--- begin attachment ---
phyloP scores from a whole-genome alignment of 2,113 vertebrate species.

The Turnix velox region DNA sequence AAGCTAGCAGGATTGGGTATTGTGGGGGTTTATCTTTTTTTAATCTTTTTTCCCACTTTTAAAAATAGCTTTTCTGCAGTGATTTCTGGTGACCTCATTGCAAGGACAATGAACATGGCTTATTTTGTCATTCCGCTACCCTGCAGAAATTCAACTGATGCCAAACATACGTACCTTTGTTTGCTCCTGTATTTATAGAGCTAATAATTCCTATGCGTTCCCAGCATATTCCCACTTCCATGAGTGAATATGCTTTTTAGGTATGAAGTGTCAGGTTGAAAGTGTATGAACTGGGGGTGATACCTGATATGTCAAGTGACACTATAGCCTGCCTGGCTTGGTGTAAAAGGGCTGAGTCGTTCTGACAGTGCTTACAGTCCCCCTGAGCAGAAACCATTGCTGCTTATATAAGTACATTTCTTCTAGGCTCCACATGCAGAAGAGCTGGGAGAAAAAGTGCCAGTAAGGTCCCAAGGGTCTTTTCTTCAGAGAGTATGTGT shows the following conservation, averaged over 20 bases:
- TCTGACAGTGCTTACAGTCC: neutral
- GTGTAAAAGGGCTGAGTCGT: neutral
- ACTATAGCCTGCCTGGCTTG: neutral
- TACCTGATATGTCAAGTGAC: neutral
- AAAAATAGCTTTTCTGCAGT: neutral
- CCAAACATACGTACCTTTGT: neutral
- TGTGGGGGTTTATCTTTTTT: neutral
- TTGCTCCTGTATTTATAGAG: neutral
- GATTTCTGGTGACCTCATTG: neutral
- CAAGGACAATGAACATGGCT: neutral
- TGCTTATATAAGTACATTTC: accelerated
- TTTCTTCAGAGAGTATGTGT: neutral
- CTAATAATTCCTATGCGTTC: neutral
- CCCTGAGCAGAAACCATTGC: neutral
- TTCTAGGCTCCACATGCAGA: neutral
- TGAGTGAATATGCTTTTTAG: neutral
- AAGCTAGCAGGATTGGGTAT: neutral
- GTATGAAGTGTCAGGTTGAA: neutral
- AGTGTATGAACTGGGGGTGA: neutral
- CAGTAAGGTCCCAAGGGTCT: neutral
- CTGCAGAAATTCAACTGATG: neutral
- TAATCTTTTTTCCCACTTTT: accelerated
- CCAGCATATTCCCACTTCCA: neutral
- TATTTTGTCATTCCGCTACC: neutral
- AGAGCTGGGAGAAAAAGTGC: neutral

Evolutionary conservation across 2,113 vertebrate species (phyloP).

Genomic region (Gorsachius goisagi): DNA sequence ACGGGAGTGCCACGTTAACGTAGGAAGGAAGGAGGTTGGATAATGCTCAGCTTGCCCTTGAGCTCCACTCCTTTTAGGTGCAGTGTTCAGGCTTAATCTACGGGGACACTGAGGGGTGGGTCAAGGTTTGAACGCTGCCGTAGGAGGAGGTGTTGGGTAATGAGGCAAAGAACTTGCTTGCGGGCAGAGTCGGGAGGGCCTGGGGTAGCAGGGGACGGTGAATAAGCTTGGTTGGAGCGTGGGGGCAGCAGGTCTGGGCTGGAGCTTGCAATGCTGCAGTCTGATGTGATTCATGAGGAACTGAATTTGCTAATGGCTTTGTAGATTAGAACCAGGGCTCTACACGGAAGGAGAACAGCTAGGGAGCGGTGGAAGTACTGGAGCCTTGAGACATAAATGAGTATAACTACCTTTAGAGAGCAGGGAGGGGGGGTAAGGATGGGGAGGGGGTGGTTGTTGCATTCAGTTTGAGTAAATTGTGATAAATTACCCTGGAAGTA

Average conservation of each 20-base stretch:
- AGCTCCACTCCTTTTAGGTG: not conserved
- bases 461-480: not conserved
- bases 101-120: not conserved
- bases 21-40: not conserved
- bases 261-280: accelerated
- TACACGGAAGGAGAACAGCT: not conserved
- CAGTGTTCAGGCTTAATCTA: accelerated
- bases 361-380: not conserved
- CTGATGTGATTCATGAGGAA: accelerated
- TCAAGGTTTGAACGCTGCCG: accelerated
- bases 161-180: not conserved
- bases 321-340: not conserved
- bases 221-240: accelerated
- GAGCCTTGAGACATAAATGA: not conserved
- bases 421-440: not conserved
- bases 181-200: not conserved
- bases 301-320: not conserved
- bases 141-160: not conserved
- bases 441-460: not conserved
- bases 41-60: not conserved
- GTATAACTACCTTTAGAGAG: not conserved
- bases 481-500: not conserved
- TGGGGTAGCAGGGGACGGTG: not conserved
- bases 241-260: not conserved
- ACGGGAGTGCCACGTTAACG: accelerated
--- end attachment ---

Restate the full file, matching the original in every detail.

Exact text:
phyloP scores from a whole-genome alignment of 2,113 vertebrate species.

The Turnix velox region DNA sequence AAGCTAGCAGGATTGGGTATTGTGGGGGTTTATCTTTTTTTAATCTTTTTTCCCACTTTTAAAAATAGCTTTTCTGCAGTGATTTCTGGTGACCTCATTGCAAGGACAATGAACATGGCTTATTTTGTCATTCCGCTACCCTGCAGAAATTCAACTGATGCCAAACATACGTACCTTTGTTTGCTCCTGTATTTATAGAGCTAATAATTCCTATGCGTTCCCAGCATATTCCCACTTCCATGAGTGAATATGCTTTTTAGGTATGAAGTGTCAGGTTGAAAGTGTATGAACTGGGGGTGATACCTGATATGTCAAGTGACACTATAGCCTGCCTGGCTTGGTGTAAAAGGGCTGAGTCGTTCTGACAGTGCTTACAGTCCCCCTGAGCAGAAACCATTGCTGCTTATATAAGTACATTTCTTCTAGGCTCCACATGCAGAAGAGCTGGGAGAAAAAGTGCCAGTAAGGTCCCAAGGGTCTTTTCTTCAGAGAGTATGTGT shows the following conservation, averaged over 20 bases:
- TCTGACAGTGCTTACAGTCC: neutral
- GTGTAAAAGGGCTGAGTCGT: neutral
- ACTATAGCCTGCCTGGCTTG: neutral
- TACCTGATATGTCAAGTGAC: neutral
- AAAAATAGCTTTTCTGCAGT: neutral
- CCAAACATACGTACCTTTGT: neutral
- TGTGGGGGTTTATCTTTTTT: neutral
- TTGCTCCTGTATTTATAGAG: neutral
- GATTTCTGGTGACCTCATTG: neutral
- CAAGGACAATGAACATGGCT: neutral
- TGCTTATATAAGTACATTTC: accelerated
- TTTCTTCAGAGAGTATGTGT: neutral
- CTAATAATTCCTATGCGTTC: neutral
- CCCTGAGCAGAAACCATTGC: neutral
- TTCTAGGCTCCACATGCAGA: neutral
- TGAGTGAATATGCTTTTTAG: neutral
- AAGCTAGCAGGATTGGGTAT: neutral
- GTATGAAGTGTCAGGTTGAA: neutral
- AGTGTATGAACTGGGGGTGA: neutral
- CAGTAAGGTCCCAAGGGTCT: neutral
- CTGCAGAAATTCAACTGATG: neutral
- TAATCTTTTTTCCCACTTTT: accelerated
- CCAGCATATTCCCACTTCCA: neutral
- TATTTTGTCATTCCGCTACC: neutral
- AGAGCTGGGAGAAAAAGTGC: neutral

Evolutionary conservation across 2,113 vertebrate species (phyloP).

Genomic region (Gorsachius goisagi): DNA sequence ACGGGAGTGCCACGTTAACGTAGGAAGGAAGGAGGTTGGATAATGCTCAGCTTGCCCTTGAGCTCCACTCCTTTTAGGTGCAGTGTTCAGGCTTAATCTACGGGGACACTGAGGGGTGGGTCAAGGTTTGAACGCTGCCGTAGGAGGAGGTGTTGGGTAATGAGGCAAAGAACTTGCTTGCGGGCAGAGTCGGGAGGGCCTGGGGTAGCAGGGGACGGTGAATAAGCTTGGTTGGAGCGTGGGGGCAGCAGGTCTGGGCTGGAGCTTGCAATGCTGCAGTCTGATGTGATTCATGAGGAACTGAATTTGCTAATGGCTTTGTAGATTAGAACCAGGGCTCTACACGGAAGGAGAACAGCTAGGGAGCGGTGGAAGTACTGGAGCCTTGAGACATAAATGAGTATAACTACCTTTAGAGAGCAGGGAGGGGGGGTAAGGATGGGGAGGGGGTGGTTGTTGCATTCAGTTTGAGTAAATTGTGATAAATTACCCTGGAAGTA

Average conservation of each 20-base stretch:
- AGCTCCACTCCTTTTAGGTG: not conserved
- bases 461-480: not conserved
- bases 101-120: not conserved
- bases 21-40: not conserved
- bases 261-280: accelerated
- TACACGGAAGGAGAACAGCT: not conserved
- CAGTGTTCAGGCTTAATCTA: accelerated
- bases 361-380: not conserved
- CTGATGTGATTCATGAGGAA: accelerated
- TCAAGGTTTGAACGCTGCCG: accelerated
- bases 161-180: not conserved
- bases 321-340: not conserved
- bases 221-240: accelerated
- GAGCCTTGAGACATAAATGA: not conserved
- bases 421-440: not conserved
- bases 181-200: not conserved
- bases 301-320: not conserved
- bases 141-160: not conserved
- bases 441-460: not conserved
- bases 41-60: not conserved
- GTATAACTACCTTTAGAGAG: not conserved
- bases 481-500: not conserved
- TGGGGTAGCAGGGGACGGTG: not conserved
- bases 241-260: not conserved
- ACGGGAGTGCCACGTTAACG: accelerated